Educar has been involved with training salespeople on sales process and system design for many years. This space will address both the process of selling, and how to present new audio system technologies effectively.
It’s been the first part of a car-audio sale for decades. In the 80’s, we used compact-chassis shaft mount decks in the Toyota HiLux pickups when we could, to clear the right-side curve on the dash. In Volvo sedans, we used dual-cone 4” or a handful of coaxial with very-low-profile tweeters, so they could still clear the OEM grille. Navigating problems like this for the customer was the mark of professional.
Well, OEM systems today are giving us the question “what fits?” a new wrinkle.
The very first time I did an OEM audio integration, the signal was flat, full-range stereo - left and right had all the music, and the left and right were in phase with each other everywhere. Eventually I ran into some systems where the signal was equalized, but it was still stereo. Then I found some where the signal was actively crossover-filtered, and wasn’t full-range - but we could sum the channels back together and get back to stereo. Then I ran into some 7.1 upmixed systems, with center channels and two sets of rear channels - but I could turn off the upmixer in the tone-control menu and get back to good old “stereo”.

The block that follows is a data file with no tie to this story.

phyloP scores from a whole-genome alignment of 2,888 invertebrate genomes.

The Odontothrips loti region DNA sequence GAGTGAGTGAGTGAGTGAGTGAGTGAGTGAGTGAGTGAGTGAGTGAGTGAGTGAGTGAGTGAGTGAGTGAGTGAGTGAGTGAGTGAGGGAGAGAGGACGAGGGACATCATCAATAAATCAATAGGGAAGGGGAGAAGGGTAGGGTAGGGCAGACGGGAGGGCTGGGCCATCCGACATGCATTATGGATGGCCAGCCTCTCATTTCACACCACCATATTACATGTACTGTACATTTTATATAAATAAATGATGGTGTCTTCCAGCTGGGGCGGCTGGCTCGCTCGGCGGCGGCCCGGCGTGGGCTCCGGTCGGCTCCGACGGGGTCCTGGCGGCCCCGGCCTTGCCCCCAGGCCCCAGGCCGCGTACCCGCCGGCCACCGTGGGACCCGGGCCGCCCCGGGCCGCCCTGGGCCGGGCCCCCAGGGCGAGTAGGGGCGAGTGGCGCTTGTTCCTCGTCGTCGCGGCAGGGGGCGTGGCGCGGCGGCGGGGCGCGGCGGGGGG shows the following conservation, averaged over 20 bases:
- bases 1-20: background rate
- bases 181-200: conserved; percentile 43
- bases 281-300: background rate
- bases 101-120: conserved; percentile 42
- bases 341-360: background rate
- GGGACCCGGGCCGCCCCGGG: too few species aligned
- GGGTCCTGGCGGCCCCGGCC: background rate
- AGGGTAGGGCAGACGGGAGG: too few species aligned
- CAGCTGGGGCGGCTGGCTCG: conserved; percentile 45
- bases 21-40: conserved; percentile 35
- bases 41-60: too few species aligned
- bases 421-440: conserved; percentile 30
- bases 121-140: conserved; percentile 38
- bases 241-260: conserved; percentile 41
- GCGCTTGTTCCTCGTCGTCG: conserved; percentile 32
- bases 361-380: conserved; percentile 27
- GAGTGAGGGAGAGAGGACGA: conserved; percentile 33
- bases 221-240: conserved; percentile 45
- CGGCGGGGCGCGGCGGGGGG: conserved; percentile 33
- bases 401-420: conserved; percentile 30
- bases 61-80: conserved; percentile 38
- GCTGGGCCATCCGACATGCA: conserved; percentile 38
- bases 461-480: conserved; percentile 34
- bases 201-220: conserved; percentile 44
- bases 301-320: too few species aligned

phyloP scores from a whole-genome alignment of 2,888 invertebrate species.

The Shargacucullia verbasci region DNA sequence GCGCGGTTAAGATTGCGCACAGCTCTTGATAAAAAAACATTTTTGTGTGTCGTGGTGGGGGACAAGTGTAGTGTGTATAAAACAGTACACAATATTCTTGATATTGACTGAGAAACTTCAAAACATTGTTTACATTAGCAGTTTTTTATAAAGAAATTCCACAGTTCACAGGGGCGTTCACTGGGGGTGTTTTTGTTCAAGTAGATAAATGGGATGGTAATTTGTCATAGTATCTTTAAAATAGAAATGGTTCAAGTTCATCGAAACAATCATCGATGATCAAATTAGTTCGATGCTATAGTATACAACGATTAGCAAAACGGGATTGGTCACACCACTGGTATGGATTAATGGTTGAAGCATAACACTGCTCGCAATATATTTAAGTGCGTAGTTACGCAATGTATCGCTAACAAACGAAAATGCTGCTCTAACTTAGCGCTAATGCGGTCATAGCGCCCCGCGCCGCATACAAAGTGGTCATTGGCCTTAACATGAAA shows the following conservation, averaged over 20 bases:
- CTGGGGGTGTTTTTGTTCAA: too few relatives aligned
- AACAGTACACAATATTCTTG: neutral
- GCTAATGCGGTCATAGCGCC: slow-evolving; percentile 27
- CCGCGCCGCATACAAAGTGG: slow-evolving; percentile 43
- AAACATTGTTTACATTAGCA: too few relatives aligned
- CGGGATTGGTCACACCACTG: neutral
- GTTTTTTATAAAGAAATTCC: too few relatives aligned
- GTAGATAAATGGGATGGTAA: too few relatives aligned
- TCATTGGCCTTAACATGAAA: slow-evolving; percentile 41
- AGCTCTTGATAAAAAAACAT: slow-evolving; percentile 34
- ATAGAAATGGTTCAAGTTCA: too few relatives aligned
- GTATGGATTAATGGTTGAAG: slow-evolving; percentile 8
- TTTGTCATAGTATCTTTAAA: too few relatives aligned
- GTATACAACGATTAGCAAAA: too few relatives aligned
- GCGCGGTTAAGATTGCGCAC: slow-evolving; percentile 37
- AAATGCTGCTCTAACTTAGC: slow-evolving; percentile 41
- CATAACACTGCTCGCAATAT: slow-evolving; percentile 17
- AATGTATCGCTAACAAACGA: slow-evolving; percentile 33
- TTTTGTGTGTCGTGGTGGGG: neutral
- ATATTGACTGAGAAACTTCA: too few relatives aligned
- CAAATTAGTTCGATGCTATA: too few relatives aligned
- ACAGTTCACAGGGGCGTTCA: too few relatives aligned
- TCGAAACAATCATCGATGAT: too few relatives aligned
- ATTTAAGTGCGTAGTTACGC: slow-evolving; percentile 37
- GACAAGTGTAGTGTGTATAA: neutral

We can’t expect “stereo” any longer.
There are 5.1 and 7.1 upmixed systems which can...
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